Health & Wellness


Most Americans Want Health Care Reform

The vast majority of Americans are dissatisfied with the U.S. health care system, and 82 percent think it needs to be overhauled, a new survey found.

"There is a broad view by the public that our health care system needs a full overhaul, either to be totally rebuilt or reformed," said Cathy Schoen, senior vice president for research and evaluation at The Commonwealth Fund, which commissioned the survey.

The survey, titledPublic Views on U.S. Health Care System Organization: A Call for New Directions, questioned 1,004 adults on their views of the U.S. health care system.

Heart - Black

Clinics Use Tissue From Babies Killed in Abortions for Cosmetic Injections

Women from around the world are traveling to clinics in various locations that are now offering face lifts and cosmetic surgery using tissue from babies who have been killed by abortions.


A new light on the brains of people with borderline personality disorder

In a game of give and get, the brains of people with borderline personality disorder often don't get it.

In fact, an interactive economic game played between two people in functional magnetic resonance imaging (fMRI) devices revealed a brain malfunction associated with the disorder, a serious but common mental illness that affects a person's perceptions of the world and other people, said researchers from Baylor College of Medicine in a report that appears in the current issue of the journal Science.

"This may be the first time a physical signature for a personality disorder has been identified," said Dr. P. Read Montague, professor of neuroscience at Baylor College of Medicine and director of the BCM Brown Foundation Human Neuroimaging Laboratory.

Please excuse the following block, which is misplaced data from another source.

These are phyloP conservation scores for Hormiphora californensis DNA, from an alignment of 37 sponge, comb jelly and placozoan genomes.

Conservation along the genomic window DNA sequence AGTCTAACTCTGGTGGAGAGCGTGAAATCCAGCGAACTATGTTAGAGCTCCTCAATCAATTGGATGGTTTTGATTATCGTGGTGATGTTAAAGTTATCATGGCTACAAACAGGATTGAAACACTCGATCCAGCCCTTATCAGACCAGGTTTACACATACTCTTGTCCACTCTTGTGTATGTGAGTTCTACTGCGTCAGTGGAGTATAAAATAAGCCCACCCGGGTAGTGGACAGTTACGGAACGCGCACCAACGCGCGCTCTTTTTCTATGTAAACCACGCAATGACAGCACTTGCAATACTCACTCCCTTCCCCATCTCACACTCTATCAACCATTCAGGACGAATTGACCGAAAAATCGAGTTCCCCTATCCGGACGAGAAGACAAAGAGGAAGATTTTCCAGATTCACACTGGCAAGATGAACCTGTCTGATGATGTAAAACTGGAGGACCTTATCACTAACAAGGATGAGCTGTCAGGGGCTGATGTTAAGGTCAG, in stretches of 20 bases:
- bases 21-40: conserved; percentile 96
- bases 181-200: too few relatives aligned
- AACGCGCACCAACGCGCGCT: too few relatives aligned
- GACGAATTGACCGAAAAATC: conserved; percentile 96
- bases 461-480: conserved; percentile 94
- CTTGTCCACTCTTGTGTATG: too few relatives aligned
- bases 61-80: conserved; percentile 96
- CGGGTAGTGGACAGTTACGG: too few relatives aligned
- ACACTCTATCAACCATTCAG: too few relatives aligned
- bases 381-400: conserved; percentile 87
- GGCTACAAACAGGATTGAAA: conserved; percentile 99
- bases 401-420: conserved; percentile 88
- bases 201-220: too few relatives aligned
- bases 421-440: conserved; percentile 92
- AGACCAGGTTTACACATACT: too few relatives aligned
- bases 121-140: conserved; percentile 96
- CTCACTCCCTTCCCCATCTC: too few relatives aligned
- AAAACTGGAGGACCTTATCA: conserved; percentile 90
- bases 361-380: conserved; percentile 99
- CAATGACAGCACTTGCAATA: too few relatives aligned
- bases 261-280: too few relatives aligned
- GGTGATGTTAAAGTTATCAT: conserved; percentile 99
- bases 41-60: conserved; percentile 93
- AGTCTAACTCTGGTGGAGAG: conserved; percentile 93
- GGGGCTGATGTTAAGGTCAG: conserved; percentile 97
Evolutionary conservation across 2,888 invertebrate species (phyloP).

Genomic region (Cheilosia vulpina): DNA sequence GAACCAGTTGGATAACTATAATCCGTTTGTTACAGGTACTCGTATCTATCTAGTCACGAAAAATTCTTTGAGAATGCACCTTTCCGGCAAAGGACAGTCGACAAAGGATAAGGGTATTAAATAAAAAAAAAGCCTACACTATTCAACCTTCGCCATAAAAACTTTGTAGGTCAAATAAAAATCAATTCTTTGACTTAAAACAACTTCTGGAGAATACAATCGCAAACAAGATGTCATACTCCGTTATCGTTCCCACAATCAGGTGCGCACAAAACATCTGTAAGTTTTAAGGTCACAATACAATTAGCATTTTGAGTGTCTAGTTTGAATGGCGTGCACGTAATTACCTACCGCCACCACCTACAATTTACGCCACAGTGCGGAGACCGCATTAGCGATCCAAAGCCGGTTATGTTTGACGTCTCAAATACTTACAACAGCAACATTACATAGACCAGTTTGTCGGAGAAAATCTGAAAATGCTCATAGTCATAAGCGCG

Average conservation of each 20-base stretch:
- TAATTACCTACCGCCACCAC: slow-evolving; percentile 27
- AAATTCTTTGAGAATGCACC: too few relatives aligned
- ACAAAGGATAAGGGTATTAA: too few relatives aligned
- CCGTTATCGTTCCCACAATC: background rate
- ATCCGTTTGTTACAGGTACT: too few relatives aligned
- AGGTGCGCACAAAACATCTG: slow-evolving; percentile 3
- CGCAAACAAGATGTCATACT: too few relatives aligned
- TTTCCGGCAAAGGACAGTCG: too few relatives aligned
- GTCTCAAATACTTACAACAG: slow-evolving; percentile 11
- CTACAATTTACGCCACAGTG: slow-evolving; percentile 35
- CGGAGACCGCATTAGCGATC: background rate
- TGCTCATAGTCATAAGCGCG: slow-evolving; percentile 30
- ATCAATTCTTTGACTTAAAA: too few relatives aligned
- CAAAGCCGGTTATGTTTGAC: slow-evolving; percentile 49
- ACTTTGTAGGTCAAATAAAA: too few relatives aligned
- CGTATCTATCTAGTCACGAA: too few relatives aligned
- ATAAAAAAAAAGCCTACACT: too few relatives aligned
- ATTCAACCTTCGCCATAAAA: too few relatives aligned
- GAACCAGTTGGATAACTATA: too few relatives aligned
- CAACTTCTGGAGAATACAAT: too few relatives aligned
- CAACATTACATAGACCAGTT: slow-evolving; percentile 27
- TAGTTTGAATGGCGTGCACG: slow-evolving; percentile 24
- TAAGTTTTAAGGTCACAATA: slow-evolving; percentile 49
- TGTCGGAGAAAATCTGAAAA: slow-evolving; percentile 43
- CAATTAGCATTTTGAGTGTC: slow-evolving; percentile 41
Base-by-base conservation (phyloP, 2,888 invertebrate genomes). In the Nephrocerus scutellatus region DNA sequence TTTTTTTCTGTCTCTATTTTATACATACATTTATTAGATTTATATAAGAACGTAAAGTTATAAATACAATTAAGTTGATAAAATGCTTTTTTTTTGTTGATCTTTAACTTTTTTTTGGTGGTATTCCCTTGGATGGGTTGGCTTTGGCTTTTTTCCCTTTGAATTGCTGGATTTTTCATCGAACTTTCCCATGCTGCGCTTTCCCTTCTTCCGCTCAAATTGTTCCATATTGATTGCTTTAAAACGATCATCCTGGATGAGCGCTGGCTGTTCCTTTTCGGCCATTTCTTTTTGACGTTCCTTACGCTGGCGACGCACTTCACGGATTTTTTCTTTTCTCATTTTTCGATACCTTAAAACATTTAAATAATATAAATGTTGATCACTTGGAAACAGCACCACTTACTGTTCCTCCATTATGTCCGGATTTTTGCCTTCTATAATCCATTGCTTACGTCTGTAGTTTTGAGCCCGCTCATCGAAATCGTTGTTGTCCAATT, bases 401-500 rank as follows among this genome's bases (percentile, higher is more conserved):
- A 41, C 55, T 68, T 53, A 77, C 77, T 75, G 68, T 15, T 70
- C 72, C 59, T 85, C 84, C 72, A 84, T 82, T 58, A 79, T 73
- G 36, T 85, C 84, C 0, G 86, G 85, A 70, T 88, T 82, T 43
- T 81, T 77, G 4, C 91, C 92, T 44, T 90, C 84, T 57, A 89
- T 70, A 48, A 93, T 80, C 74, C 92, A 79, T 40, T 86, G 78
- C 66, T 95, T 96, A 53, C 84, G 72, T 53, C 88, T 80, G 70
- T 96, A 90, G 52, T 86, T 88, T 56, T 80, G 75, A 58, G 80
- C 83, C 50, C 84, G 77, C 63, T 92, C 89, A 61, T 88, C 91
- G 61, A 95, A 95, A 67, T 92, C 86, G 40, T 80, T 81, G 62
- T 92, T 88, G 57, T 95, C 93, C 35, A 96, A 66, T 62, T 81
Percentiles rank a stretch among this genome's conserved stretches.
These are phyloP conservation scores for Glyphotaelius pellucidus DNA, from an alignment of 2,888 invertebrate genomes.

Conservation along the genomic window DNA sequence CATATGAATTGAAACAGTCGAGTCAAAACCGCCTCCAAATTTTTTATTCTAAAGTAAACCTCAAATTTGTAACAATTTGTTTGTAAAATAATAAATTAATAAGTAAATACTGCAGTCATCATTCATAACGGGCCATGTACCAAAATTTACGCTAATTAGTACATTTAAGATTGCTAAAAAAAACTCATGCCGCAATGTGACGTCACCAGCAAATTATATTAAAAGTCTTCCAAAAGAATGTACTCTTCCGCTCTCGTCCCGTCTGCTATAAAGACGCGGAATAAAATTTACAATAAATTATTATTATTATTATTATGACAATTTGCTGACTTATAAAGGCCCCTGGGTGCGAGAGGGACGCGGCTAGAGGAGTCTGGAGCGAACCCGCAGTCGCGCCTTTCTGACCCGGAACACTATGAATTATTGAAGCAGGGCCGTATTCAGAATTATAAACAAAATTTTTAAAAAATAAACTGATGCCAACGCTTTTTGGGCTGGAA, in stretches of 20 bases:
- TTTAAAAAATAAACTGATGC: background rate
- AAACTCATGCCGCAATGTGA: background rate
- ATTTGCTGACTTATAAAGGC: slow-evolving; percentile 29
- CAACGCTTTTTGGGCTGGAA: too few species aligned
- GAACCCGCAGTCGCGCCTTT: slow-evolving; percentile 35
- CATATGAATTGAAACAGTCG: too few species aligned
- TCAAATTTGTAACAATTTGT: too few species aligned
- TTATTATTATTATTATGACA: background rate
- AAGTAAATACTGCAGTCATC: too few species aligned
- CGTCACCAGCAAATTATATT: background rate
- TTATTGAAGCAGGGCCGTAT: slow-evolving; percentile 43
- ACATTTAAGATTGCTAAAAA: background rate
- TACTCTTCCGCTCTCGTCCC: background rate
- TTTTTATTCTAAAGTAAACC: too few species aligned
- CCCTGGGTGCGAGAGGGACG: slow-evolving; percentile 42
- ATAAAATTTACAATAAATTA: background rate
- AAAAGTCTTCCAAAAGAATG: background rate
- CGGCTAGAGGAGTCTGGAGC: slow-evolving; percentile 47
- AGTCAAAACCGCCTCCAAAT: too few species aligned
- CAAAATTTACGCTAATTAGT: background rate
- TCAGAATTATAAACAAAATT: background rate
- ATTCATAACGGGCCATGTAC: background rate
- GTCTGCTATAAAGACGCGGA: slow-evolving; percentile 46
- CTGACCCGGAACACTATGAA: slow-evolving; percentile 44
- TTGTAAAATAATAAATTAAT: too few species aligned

Life Preserver

Researchers study diet and autism

Researchers at The University of Texas Health Science Center at Houston have embarked on one of the first double-blind, clinical studies to determine whether gluten and dairy products play a role in autistic behavior as parents have anecdotally claimed.


Monsanto Wants Out of Dairy Hormone Business

Will rBST Survive Without a Corporate Backer with a Reputation for Bullying?

Farm cows
©Martin Poole / Istock

Agrochemical giant Monsanto has spent the past year going state to state, trying to convince agricultural departments to ban "hormone-free" labels on milk.


Your Milk on Drugs -- The Dangers of rBGH in Dairy Products

Although banned in most other industrialized nations due to the health risks to humans and harm to the animals, Monsanto's genetically engineered bovine growth hormone (rBGH or rBST) is still injected into dairy cows in the US to increase milk-production.

So why was rBGH approved for use in the US? The approval of rBGH in our country is a story of fired whistleblowers, manipulated research, and a corporate takeover of the US Food and Drug Administration. US dairies responding to the health concerns of consumers by not injecting their herds, now battle with Monsanto for their right to label their milk as rBGH-free. For those familiar with the history of this controversial drug, and Monsanto, this is no surprise. Monsanto's controversial past is plagued with toxic disasters, lawsuits and cover-ups.